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Posted by on Jun 20, 2013 |

Ask the Dietitian: Summer Grilling Tips

Ask the Dietitian: Summer Grilling Tips

Masha Fox Rabinovich

Masha Fox-Rabinovich, MA, RD, LDN, CDE, outpatient dietitian at Washington Adventist Hospital

Summer is right around the corner, which means it’s time to keep it cool inside and turn up the heat on your grill! Barbeque is the trademark of summer, and while it can be fun to indulge, we’ve put together some tips to help you keep it safe and healthy.

Q: How do I grill safely?

A: From Masha Fox-Rabinovich, MA, RD, LDN, CDE, outpatient dietitian at Washington Adventist Hospital, and Nicole Garafalo, dietetic intern:

  • Before cooking, clean the grill with hot, soapy water each time to minimize the risk of cross-contamination.
  • Allow the grill to heat up to the proper temperature to avoid potential bacterial issues.
  • Keep a food thermometer on hand to check the temperature of the meats to prevent any foodborne illness. Burgers should be cooked until 160°F, chicken should reach 165°F, and steak should be about 145°F and let it rest for three minutes before cutting or eating.

Q: What are some healthy barbeque options?

A: From Masha Fox-Rabinovich, MA, RD, LDN, CDE, outpatient dietitian at Washington Adventist Hospital, and Phillip McGloin, student volunteer:

  • Try leaner meats such as turkey burgers, grilled fish or chicken breasts (remove the skin before eating, ideally). If you are going to eat pork, hamburgers, or other meats, make sure they are lean and trimmed of fat, and eat them on a whole wheat bun as opposed to with white bread.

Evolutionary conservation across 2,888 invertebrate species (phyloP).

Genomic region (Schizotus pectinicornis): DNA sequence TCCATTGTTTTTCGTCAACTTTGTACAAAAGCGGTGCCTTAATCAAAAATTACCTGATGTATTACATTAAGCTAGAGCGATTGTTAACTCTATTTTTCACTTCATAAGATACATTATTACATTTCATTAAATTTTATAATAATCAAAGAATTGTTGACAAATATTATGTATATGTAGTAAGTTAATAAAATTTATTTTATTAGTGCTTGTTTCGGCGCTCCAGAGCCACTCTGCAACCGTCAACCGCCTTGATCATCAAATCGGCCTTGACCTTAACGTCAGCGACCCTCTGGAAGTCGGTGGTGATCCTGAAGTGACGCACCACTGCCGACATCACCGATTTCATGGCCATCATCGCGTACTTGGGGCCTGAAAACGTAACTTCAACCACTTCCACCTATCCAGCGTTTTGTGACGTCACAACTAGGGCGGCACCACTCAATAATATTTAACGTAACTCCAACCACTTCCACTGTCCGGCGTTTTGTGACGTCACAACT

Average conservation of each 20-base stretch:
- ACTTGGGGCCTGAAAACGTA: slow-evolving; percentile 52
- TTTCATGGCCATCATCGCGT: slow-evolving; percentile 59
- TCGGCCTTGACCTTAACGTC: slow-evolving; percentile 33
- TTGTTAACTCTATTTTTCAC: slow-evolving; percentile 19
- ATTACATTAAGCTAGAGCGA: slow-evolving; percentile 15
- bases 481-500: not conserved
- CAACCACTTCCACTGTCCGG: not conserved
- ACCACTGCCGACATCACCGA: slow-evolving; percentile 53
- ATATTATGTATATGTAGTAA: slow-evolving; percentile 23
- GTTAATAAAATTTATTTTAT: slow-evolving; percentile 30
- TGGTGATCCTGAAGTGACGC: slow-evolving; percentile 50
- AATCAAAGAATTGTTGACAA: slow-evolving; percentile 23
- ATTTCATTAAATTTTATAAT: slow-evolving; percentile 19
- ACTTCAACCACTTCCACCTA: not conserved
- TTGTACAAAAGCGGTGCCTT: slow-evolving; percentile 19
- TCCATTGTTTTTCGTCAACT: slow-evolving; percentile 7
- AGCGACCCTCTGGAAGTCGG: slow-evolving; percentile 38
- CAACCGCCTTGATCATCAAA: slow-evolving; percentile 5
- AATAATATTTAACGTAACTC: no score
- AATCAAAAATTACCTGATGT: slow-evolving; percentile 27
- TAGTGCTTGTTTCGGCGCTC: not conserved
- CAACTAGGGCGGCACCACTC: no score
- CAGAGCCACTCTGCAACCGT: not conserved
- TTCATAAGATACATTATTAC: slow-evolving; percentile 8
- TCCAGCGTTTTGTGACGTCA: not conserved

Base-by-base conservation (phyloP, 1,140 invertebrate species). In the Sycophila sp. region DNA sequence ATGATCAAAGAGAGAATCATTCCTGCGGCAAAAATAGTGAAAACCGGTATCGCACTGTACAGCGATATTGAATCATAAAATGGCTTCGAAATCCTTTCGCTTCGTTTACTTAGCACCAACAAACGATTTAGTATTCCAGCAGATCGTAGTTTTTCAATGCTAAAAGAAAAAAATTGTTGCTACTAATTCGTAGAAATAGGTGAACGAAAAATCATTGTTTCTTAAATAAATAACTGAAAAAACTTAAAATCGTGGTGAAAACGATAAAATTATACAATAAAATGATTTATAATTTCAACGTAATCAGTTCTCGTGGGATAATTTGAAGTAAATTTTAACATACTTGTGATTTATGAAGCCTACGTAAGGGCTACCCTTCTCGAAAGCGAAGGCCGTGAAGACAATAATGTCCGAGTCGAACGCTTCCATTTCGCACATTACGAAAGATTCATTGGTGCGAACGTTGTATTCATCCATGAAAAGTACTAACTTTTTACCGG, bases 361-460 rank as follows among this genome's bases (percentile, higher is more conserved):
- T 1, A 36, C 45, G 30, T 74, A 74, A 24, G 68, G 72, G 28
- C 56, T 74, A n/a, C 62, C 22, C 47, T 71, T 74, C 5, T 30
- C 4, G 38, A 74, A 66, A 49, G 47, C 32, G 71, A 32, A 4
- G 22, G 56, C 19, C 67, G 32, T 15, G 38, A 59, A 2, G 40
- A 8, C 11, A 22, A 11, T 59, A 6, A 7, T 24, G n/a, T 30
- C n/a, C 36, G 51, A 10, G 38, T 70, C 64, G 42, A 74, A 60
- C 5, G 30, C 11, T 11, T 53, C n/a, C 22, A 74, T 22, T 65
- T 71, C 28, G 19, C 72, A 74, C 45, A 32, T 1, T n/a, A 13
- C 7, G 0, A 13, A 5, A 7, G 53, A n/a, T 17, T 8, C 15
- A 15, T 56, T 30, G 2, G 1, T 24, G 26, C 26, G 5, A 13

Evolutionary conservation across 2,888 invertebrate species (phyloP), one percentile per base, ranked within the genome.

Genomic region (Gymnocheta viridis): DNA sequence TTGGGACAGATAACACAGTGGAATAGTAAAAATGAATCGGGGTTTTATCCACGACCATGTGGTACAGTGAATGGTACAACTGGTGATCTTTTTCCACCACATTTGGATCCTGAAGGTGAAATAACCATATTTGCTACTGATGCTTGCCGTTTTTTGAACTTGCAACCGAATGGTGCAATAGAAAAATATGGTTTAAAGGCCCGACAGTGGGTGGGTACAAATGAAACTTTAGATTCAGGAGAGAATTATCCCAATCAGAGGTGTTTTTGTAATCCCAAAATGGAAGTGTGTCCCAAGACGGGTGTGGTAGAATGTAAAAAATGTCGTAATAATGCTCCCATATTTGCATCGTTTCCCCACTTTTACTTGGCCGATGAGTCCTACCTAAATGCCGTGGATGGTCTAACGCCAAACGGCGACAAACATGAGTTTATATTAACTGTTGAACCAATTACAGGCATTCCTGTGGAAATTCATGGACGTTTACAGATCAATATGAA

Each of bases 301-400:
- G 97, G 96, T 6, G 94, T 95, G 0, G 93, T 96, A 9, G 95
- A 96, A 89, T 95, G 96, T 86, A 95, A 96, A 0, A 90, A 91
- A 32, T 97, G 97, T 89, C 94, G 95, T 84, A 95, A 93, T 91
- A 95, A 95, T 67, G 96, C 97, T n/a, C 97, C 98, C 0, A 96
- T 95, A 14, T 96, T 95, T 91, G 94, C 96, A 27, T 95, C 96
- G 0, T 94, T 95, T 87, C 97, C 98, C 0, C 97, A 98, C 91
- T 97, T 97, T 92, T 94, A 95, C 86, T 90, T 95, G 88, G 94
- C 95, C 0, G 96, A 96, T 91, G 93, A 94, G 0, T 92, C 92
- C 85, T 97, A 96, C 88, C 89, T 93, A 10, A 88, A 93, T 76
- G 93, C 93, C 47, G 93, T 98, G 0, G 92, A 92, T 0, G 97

• Add some flavor to your food! Adding spices to the meat is a great way to pack in flavor without adding extra calories or fat.
  • Season some cut up vegetables and add water, then wrap in heavy-duty aluminum foil and grill until tender. Hearty vegetables that can take the heat of the grill include eggplant, peppers, mushrooms, and onions.
  • Potato and macaroni salads can often have a lot of calories and unhealthy fats. Leave the potato skins on and avoid the creamy toppings. Use whole wheat pasta and mix in plenty of fresh vegetables.
  • Make sure to avoid the sugary drinks like sweetened teas, fruit punches and sodas. Try iced water, water with fruit mixed in, or unsweetened tea.
  • Dessert can come from the grill too! Soak wooden or bamboo skewers in water for at least an hour and then add pineapple, peaches, or pears to the grill to use as a tasty topping for angel food cake or low-fat ice cream.

Look out for more healthy tips from our expert dietitian, coming soon! Do you have questions about food or nutrition? We’d like to hear from you! Post your questions in the comments section below and it could be featured in a future Ask the Dietitian post.

Washington Adventist Hospital

Washington Adventist Hospital is a 252-bed acute-care facility located in Takoma Park, Maryland. Opened in 1907, the hospital is Montgomery County’s first cardiac center, performing hundreds of open-heart surgeries and thousands of heart catheterizations each year.

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